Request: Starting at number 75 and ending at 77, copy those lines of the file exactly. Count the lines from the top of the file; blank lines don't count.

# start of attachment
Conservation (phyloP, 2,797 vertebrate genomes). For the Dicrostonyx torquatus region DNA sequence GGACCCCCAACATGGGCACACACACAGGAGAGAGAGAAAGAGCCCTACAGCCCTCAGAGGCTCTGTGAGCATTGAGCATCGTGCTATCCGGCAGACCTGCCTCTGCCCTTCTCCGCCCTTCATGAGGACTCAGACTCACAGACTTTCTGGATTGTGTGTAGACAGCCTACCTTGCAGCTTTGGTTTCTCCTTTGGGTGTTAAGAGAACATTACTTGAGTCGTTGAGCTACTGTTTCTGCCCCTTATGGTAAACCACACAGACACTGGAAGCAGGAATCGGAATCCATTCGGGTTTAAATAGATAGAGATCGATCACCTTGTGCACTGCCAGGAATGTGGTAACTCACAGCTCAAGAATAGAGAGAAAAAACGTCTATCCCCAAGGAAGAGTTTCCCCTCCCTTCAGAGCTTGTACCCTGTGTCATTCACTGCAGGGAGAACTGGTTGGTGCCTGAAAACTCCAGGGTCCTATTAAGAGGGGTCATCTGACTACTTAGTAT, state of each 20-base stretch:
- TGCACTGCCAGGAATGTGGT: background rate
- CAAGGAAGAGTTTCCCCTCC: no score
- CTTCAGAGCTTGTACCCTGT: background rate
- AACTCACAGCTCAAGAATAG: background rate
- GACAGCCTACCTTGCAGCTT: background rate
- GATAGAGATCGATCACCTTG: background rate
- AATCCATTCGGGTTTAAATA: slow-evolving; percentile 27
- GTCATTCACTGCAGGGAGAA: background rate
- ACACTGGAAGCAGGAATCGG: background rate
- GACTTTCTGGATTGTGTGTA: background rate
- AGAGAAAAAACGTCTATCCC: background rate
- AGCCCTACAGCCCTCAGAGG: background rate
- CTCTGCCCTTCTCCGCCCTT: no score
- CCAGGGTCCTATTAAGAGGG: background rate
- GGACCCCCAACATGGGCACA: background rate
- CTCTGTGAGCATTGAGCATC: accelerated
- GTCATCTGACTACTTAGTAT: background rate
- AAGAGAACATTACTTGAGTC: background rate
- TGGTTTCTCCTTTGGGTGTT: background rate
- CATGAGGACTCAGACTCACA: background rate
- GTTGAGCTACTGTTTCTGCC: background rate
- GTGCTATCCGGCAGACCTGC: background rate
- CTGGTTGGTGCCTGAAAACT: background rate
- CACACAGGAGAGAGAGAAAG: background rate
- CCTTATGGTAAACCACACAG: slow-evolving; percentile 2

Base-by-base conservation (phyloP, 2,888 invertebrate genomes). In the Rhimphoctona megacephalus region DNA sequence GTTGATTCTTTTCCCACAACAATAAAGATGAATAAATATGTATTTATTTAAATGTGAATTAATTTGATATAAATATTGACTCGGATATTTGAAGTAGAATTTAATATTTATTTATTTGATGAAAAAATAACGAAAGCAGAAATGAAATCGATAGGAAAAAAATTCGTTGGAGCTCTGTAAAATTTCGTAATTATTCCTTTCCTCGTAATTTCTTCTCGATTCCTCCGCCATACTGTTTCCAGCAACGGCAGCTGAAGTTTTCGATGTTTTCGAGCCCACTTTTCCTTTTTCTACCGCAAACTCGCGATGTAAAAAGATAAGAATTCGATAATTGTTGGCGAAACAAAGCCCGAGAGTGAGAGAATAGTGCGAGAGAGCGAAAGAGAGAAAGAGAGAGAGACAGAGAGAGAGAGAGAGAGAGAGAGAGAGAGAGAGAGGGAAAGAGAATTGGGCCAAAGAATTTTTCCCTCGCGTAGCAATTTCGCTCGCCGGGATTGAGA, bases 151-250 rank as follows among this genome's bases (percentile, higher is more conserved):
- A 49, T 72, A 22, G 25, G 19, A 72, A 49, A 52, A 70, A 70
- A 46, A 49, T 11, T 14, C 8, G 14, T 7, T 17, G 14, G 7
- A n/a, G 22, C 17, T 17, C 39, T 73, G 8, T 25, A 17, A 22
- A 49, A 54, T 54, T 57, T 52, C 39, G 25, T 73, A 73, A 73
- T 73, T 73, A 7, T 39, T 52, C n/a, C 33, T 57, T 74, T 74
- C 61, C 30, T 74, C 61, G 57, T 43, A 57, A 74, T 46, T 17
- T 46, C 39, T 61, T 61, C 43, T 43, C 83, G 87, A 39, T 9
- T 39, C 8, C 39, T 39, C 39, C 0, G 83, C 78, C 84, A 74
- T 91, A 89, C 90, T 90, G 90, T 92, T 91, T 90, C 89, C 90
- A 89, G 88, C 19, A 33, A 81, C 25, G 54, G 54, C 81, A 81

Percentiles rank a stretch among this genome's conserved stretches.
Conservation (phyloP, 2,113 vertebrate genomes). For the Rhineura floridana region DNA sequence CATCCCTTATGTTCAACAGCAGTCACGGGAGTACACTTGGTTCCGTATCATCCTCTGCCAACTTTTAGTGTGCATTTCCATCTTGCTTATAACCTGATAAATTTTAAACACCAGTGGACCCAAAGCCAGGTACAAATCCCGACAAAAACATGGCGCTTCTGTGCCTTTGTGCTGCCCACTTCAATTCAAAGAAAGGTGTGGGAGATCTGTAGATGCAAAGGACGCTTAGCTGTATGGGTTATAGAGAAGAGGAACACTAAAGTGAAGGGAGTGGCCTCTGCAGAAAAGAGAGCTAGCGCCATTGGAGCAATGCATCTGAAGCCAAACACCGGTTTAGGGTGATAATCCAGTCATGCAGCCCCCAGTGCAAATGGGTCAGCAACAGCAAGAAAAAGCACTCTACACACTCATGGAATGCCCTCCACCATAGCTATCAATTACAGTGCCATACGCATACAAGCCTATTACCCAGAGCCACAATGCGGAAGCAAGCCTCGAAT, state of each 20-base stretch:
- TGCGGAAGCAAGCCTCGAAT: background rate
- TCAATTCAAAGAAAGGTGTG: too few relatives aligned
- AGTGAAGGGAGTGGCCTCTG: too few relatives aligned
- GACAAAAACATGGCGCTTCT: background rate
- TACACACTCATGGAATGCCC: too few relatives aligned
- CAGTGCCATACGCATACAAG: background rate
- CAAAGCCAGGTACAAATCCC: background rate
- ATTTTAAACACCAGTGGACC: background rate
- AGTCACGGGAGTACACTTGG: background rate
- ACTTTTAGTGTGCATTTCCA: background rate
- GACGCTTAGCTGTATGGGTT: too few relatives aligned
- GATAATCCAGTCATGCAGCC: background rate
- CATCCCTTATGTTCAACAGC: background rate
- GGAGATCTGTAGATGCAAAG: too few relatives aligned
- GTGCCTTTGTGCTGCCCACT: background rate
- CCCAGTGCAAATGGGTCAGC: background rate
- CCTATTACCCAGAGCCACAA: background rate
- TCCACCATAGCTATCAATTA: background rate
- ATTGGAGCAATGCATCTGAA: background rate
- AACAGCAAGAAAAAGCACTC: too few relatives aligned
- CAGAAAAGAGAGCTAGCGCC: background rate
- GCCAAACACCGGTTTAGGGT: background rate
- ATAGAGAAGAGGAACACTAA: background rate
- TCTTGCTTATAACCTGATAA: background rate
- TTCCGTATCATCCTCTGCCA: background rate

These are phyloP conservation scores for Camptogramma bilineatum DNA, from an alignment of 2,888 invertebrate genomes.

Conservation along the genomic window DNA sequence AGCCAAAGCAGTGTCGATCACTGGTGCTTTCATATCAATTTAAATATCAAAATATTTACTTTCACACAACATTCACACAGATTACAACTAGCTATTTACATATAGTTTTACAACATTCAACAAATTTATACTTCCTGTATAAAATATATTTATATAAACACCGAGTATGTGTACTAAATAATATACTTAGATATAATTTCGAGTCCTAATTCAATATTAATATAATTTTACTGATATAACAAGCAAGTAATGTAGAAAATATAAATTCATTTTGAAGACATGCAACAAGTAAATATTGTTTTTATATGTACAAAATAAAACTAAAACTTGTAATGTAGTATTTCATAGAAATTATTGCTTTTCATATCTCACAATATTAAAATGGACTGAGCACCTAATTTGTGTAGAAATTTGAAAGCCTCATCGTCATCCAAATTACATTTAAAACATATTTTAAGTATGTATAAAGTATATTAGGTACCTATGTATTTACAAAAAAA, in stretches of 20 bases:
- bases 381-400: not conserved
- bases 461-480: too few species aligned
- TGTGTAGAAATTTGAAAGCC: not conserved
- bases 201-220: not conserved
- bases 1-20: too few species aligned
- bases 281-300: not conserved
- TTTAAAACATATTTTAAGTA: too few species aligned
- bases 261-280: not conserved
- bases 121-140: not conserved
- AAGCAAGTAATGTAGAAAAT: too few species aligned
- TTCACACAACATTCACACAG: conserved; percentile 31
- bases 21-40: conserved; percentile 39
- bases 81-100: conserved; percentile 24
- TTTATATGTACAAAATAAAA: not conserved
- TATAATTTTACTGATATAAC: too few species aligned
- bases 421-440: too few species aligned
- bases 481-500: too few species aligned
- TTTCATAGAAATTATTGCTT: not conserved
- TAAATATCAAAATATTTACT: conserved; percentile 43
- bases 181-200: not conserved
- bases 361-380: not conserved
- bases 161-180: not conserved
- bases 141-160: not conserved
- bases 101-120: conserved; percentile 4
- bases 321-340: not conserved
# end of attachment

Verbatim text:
- bases 121-140: not conserved
- AAGCAAGTAATGTAGAAAAT: too few species aligned
- TTCACACAACATTCACACAG: conserved; percentile 31